|a 'traditional' Danish meal: potatoes, root veggies, and pork.|
|delicious Danish holiday dessert!|
|equivalent of Where's Waldo|
|street lights for pedestrians!|
|big or little flush; so smart!|
|vacuum packed fish at the supermarket...|
|Danish honey = delicious! also strangely opaque|
|[stinky] cheese is a Danish specialty!|
|Danish dessert of berries and whipped cream |
that is the ultimate tourist test because of its
pronunciation : 'rood-grood-med-floood'
|Danish design is known worldwide...here are some |
fun spinning Danish chairs!
|not sure if this is exactly Danish...but "Fish Kiss" salon is right on my street, and it's where people allow fish to clean their feet! O.o|
Monday, May 6, 2013
Just how I like it. This past week has been absolutely marvelous with all the spring happenings going on in the city, magnificent weather, and end of semester activities. My last post about the first of May was only the beginning… Thursday afternoon my housemates (the girls) finally ate at the cafe right beneath our apartment, the one we've been staring at every day when walking to class and peering inside to look at the delicious food. We went for brunch and it was everything we could have imagined, a quintessentially Danish spread. In the evening I had a blogger dinner and enjoyed spending time with all the other fantastic writers of the semester over an impressive dinner and a drink voted ‘beer of the century.’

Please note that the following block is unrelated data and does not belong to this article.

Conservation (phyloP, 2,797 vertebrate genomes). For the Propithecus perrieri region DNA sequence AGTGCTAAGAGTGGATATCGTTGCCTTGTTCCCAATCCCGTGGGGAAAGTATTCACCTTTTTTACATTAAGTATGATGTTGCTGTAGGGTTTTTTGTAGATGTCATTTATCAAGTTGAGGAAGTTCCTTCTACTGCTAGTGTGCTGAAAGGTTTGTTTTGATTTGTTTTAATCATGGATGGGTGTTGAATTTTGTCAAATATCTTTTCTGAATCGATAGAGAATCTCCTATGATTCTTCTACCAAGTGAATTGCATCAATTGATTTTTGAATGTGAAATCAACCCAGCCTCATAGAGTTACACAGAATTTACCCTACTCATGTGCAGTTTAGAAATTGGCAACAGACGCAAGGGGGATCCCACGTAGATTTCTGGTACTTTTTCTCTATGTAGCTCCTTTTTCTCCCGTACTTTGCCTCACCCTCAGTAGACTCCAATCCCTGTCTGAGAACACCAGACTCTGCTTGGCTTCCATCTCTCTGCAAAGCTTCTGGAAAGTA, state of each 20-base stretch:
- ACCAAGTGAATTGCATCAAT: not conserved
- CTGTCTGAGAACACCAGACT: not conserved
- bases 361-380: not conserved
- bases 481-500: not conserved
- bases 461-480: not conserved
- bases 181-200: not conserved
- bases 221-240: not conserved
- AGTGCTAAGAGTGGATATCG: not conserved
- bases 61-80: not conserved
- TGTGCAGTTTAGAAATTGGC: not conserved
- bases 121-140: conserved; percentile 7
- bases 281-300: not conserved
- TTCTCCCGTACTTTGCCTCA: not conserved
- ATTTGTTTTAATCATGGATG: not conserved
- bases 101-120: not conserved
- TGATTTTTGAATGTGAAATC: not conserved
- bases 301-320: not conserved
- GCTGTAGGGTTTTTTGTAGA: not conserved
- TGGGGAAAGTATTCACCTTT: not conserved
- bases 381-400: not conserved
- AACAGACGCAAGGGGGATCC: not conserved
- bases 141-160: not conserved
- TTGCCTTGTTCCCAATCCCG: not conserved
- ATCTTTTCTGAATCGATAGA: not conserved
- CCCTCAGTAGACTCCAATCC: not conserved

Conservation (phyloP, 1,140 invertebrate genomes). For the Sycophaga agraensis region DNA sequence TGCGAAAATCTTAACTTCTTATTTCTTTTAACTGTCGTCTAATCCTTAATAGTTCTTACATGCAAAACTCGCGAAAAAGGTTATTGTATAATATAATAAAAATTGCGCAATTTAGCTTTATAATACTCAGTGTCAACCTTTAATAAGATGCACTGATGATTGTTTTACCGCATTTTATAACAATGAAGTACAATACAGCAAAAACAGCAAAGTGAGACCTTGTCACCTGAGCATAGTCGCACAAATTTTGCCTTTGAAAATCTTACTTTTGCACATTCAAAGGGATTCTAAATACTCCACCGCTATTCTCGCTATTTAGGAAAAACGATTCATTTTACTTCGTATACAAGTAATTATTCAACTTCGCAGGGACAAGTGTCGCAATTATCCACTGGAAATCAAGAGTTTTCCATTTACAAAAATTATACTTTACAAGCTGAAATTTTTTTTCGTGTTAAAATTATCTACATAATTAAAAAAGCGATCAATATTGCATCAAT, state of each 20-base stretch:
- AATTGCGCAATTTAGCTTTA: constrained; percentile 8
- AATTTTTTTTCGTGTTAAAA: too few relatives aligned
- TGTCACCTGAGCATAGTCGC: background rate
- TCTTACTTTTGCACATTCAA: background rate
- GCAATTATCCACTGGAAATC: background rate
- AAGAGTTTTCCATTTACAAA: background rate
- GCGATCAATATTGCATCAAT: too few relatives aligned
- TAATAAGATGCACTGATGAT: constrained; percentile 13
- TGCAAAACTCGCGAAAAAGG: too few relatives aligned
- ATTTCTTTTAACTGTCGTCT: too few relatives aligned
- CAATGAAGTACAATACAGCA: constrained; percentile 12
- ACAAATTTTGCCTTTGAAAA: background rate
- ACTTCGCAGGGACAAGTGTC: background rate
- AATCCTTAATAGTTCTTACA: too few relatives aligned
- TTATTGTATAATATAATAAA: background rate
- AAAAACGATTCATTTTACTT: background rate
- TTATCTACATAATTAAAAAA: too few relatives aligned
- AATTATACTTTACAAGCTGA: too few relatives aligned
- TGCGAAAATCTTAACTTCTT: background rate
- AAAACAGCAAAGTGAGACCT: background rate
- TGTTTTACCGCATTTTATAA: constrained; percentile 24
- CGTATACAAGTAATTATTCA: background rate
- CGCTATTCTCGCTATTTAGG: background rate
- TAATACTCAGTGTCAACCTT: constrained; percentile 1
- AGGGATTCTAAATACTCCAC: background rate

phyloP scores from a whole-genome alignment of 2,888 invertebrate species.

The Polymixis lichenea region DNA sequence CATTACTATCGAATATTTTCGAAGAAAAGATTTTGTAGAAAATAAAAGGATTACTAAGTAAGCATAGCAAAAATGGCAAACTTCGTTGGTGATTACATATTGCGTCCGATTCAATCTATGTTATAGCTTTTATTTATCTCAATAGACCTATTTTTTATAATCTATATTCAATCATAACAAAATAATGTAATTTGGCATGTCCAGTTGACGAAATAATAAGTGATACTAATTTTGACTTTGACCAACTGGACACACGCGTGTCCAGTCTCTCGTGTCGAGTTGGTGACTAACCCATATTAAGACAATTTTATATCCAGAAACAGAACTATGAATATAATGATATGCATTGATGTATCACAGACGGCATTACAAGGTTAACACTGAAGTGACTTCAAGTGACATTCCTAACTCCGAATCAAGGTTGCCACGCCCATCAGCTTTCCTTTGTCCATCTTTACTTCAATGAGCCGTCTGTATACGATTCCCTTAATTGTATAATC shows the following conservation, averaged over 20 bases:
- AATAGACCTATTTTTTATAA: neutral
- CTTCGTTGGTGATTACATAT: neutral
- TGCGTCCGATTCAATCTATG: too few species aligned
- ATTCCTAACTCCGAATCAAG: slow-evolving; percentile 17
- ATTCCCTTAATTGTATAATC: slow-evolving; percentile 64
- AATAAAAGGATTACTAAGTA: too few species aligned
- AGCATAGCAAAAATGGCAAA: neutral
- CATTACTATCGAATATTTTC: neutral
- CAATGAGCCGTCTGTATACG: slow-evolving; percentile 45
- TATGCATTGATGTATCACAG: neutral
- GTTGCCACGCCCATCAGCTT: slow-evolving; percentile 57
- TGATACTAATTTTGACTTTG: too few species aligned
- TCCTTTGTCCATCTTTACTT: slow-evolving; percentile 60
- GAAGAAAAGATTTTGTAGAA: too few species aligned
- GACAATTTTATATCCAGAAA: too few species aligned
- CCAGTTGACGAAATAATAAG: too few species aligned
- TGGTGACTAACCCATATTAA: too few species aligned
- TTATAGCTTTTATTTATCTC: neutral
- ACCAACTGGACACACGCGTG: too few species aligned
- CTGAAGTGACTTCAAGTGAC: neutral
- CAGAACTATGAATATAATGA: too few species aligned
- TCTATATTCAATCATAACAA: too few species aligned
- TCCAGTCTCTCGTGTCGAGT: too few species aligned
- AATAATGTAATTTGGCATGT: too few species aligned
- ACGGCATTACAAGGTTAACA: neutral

|so cute, right!? glad we finally made it to our neighbors the cafe|
|"beer of the century"...the blonde ale|
On Friday I was finished with classes at 1pm, just when the weather starts to get warm for the day. Some housemates and I did some perfectly Danish activities that had been on our Copenhagen bucket list, including climbing the golden spiral staircase on top of the Church of Our Savior, and wandering Nyhavn on a gloriously sunny day with waffle ice cream cone in hand. After hanging by the water for a few hours we decided to change sceneries, picked up some delicious apple cider Somersby’s at Netto, and took a blanket to the park beside Rosenborg Palace. I really love the park culture here in Copenhagen as it isn’t something I’m used to, but is the perfect way to get outdoors in the middle of a city.
|this is what we climbed!|
|at the top|
|wonderful view of the city|
|typical sunny day at Nyhavn|
|doesn't get better than this!|
play soccer with some Danish kids.
|DIS picnic: limbo when you're 6ft tall...|
|gorgeous gardens right in the middle of the city, who knew!|
Friday, May 3, 2013
The first of May is a big deal in Denmark. Traditionally, the holiday commemorates a riot in Chicago back in the 1900s where workers were upset with their hours, and is now recognized in many different countries (strangely enough, not in the US). So, to celebrate, EVERYONE in Copenhagen goes to a park, called Faelledparken, and enjoys the sunshine and music and festival vibes. All semester I had been told how wonderful this holiday is, but all the descriptions I heard did not prepare me for the sea of people I joined on Wednesday. There's no typical reason for the gathering, like there is for a concert or art festival or fair...it's just a bunch of people hanging out in the same park. And it was so fun! I was concerned it wouldn't be warm enough based on the unfortunate weather patterns Copenhagen's experienced. But Denmark came through and the glorious sun shone!
|early in the day when you could still see the grass|
|yes, people bring shopping carts of food and beer|
|some of the group!|